DeVotchKa 100 Lovers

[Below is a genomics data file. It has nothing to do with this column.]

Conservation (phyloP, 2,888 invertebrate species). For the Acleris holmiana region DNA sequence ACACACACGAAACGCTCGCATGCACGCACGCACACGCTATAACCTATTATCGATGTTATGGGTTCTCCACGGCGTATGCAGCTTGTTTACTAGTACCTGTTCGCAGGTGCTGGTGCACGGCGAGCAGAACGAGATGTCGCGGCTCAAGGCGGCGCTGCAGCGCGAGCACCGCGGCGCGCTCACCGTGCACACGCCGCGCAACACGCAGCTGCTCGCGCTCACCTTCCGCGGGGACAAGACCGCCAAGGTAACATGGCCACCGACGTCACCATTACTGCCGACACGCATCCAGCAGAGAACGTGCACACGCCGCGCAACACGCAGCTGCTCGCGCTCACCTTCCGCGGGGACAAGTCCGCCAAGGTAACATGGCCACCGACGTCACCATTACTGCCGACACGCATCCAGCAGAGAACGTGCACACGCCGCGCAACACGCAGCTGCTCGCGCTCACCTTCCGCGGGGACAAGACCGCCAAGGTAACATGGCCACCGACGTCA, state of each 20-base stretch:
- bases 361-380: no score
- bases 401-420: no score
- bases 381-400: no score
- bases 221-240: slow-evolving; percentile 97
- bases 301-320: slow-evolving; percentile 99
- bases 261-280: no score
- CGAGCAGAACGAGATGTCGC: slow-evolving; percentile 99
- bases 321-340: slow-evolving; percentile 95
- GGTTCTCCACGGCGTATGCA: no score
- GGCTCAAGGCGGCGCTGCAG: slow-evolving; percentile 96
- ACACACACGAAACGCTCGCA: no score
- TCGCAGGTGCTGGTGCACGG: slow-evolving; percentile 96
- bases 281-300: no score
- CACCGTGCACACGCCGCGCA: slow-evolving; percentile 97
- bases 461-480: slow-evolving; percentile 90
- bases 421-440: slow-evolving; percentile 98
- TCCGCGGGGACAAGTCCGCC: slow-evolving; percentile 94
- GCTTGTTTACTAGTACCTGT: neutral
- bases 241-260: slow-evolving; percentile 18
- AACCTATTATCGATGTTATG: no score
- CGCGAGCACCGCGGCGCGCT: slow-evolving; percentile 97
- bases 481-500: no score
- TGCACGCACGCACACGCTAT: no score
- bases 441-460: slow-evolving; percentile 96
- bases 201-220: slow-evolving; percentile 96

Though there’s no mistaking Nick Urata’s operatic, wine-soaked croon, 100 Lovers continues the Westernization of DeVotchKa’s Old World style, assimilating the band further into a more domesticated version of orchestral indie-pop. Which isn’t a bad thing. Yes, the swells of strings and ethereally blended choral voices that dominate first-half tracks like “The Alley,” “All The Sand In The Sea,” and “The Common Good” recall Arcade Fire’s evangelical slow-builds, but they play equally well under Urata’s own melodramatic quaver. And cabaret quirks aside, the soundtrack-friendly band has always had a wind-swept romanticism made for CinemaScope. “The Man From San Sebastian” could be a lost John Barry score, with its galvanizing spy-guitar riff battling contrapuntal stabs of accordion, creating a sense of mystery that’s echoed in the tension-filled tangos of “Ruthless” and “Contrabanda.” The lilting melodies of “100 Other Lovers”—which boasts a sweetness that belies its heartsick sentiments—and “Exhaustible” are the band’s breeziest pop numbers yet, while hints of its more familiar Slavic/Spanish stomp are mostly limited to the fringe, like the mariachi horns on “Bad Luck Heels.” But although DeVotchKa’s fifth album finds the group less interested in wildly crossing borders, it’s still the sound of a seasoned traveler—just one who’s finally found a comfortable resting place.